(PhysOrg.com) -- Scientists in New York have predicted, observed and experimentally verified a micrometer-scale object being lifted only by a beam of laser light. Optical lifting may be useful for powering micromachines or improving the design of solar sails for interstellar space travel.
Light has been known for some time to be capable of pushing objects and this is the principle behind the solar sail, which uses light to push vehicles along in space. Now, a new study by physicist Dr. Grover Swatzlander and colleagues of the Rochester Institute of Technology in Rochester, New York shows light is also capable of creating the more complex force of lift, which is the force generated by airfoils that make a plane rise upwards as it travels forward.
In a paper that appeared online in Nature Photonics on December 5th, Swartzlander and colleagues describe their demonstration of light providing optical lift to tiny lightfoils. The experiment began as computer models that suggested when light is shone on tiny objects shaped like a wing a stable lift force would be created.
Intrigued, the researchers decided to do physical experiments in the laboratory, and they created tiny, transparent, micrometer-sized rods that were flat on one side and rounded on the other, rather like airplane wings. They immersed the lighfoils in water and bombarded them with 130 mW ultraviolet laser light from underneath the chamber. As predicted, the lightfoils were pushed upwards by the light, but they also moved sideways in a direction perpendicular to the beam of light, in other words they were optically lifted. Symmetrical micro-spheres did not show the optical lift effect.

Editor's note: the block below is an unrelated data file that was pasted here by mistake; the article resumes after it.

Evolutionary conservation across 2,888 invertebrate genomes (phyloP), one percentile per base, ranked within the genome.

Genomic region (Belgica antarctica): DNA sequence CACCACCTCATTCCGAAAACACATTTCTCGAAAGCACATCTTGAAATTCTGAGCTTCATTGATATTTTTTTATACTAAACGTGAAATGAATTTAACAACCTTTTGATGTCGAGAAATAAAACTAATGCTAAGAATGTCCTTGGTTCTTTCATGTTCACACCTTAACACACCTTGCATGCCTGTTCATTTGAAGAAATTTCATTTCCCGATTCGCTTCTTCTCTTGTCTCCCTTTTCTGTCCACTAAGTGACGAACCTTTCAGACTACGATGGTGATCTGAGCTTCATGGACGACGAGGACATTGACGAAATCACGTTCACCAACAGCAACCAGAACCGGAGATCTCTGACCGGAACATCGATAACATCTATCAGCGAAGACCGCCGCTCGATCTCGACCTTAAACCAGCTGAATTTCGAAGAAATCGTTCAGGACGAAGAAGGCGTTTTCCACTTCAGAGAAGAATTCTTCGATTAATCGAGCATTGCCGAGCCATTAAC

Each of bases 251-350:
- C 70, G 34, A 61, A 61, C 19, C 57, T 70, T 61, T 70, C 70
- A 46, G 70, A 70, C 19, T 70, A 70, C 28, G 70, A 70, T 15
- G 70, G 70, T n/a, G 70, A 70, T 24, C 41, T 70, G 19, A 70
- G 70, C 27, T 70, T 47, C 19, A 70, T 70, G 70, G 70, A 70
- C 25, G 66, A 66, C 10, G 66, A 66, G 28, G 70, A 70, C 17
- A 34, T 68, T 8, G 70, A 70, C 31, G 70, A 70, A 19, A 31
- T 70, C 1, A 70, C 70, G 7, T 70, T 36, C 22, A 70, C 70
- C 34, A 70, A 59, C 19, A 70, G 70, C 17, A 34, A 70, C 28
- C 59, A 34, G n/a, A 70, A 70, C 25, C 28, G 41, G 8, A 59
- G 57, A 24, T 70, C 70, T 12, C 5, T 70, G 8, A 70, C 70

In aerodynamic lift, which is created by an airfoil, the lift occurs because the wing shape causes air flowing under the wing to move more slowly and at higher pressure than that above the wing. In optical lift, created by a lightfoil, the lift is created within the transparent object as light shines through it and is refracted by its inner surfaces. In the lightfoil rods a greater proportion of light leaves in a direction perpendicular to the beam and this side therefore experiences a larger radiation pressure and hence, lift.
Unlike aerodynamic lift, which has gradual lift angles, the optical lift angles were around 60 degrees, which Swartzlander said was striking, very powerful, and could be compared to a plane taking off at 60 degrees. Your stomach would be in your feet, he said.
Swartzlander described the findings as almost like the first stages of what the Wright brothers did, and said the next step would be to test lightfoils in air and experiment with a variety of materials with different refractive properties, and with other wavelengths of light.
Explore further: The first optically synchronised free-electron laser
More information: Stable optical lift, Nature Photonics (2010) doi:10.1038/nphoton.2010.266